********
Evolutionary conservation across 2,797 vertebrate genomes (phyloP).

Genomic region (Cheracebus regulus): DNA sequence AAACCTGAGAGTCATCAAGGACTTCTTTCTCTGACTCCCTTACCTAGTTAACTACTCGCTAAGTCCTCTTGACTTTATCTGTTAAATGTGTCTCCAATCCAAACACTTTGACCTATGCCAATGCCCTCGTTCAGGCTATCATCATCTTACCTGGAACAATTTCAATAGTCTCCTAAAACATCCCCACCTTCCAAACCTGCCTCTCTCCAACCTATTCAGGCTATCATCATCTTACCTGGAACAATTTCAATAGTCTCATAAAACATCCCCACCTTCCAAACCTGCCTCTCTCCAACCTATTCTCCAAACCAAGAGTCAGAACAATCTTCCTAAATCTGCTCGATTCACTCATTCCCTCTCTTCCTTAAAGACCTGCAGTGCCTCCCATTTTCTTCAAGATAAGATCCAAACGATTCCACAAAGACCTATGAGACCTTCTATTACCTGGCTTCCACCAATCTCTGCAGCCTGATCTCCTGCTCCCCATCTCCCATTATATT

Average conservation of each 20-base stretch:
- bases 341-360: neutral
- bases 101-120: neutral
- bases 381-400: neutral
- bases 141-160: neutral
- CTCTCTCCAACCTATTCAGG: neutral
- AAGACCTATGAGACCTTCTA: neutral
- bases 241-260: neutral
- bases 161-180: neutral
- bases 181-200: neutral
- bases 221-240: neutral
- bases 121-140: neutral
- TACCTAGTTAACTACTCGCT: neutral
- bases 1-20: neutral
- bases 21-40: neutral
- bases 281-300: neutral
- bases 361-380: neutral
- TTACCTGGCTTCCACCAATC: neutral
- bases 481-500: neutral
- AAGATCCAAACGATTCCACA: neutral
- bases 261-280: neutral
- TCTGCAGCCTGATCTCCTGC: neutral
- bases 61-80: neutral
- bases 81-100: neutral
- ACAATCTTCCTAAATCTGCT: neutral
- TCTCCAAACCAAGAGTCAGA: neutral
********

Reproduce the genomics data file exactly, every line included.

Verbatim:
Evolutionary conservation across 2,797 vertebrate genomes (phyloP).

Genomic region (Cheracebus regulus): DNA sequence AAACCTGAGAGTCATCAAGGACTTCTTTCTCTGACTCCCTTACCTAGTTAACTACTCGCTAAGTCCTCTTGACTTTATCTGTTAAATGTGTCTCCAATCCAAACACTTTGACCTATGCCAATGCCCTCGTTCAGGCTATCATCATCTTACCTGGAACAATTTCAATAGTCTCCTAAAACATCCCCACCTTCCAAACCTGCCTCTCTCCAACCTATTCAGGCTATCATCATCTTACCTGGAACAATTTCAATAGTCTCATAAAACATCCCCACCTTCCAAACCTGCCTCTCTCCAACCTATTCTCCAAACCAAGAGTCAGAACAATCTTCCTAAATCTGCTCGATTCACTCATTCCCTCTCTTCCTTAAAGACCTGCAGTGCCTCCCATTTTCTTCAAGATAAGATCCAAACGATTCCACAAAGACCTATGAGACCTTCTATTACCTGGCTTCCACCAATCTCTGCAGCCTGATCTCCTGCTCCCCATCTCCCATTATATT

Average conservation of each 20-base stretch:
- bases 341-360: neutral
- bases 101-120: neutral
- bases 381-400: neutral
- bases 141-160: neutral
- CTCTCTCCAACCTATTCAGG: neutral
- AAGACCTATGAGACCTTCTA: neutral
- bases 241-260: neutral
- bases 161-180: neutral
- bases 181-200: neutral
- bases 221-240: neutral
- bases 121-140: neutral
- TACCTAGTTAACTACTCGCT: neutral
- bases 1-20: neutral
- bases 21-40: neutral
- bases 281-300: neutral
- bases 361-380: neutral
- TTACCTGGCTTCCACCAATC: neutral
- bases 481-500: neutral
- AAGATCCAAACGATTCCACA: neutral
- bases 261-280: neutral
- TCTGCAGCCTGATCTCCTGC: neutral
- bases 61-80: neutral
- bases 81-100: neutral
- ACAATCTTCCTAAATCTGCT: neutral
- TCTCCAAACCAAGAGTCAGA: neutral